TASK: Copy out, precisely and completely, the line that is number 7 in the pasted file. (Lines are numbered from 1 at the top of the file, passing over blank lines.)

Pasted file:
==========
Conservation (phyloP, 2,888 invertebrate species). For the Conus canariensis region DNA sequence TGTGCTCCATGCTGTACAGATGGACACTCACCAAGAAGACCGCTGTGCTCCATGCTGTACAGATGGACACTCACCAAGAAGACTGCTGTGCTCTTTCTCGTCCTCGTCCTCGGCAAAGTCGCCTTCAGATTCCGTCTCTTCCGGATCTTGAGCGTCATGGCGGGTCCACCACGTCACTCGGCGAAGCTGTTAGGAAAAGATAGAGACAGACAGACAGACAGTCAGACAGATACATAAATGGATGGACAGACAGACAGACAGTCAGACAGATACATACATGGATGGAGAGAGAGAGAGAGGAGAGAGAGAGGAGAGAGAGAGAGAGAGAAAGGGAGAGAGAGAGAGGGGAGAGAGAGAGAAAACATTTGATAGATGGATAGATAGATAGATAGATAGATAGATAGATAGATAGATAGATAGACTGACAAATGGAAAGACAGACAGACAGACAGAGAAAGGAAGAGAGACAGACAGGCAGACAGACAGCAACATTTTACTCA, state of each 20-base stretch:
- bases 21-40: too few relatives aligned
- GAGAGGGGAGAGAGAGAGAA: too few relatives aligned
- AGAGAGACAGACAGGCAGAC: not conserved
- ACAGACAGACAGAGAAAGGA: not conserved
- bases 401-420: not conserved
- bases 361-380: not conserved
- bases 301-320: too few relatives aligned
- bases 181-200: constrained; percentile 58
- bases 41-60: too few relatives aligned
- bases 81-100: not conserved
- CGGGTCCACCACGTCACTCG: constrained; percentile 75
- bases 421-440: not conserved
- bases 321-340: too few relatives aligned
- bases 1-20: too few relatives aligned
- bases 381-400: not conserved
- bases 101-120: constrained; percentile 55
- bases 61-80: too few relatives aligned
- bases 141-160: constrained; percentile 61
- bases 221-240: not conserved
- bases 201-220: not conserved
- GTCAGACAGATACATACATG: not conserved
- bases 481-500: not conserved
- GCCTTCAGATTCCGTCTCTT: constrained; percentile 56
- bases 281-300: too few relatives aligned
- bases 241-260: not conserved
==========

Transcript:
- bases 361-380: not conserved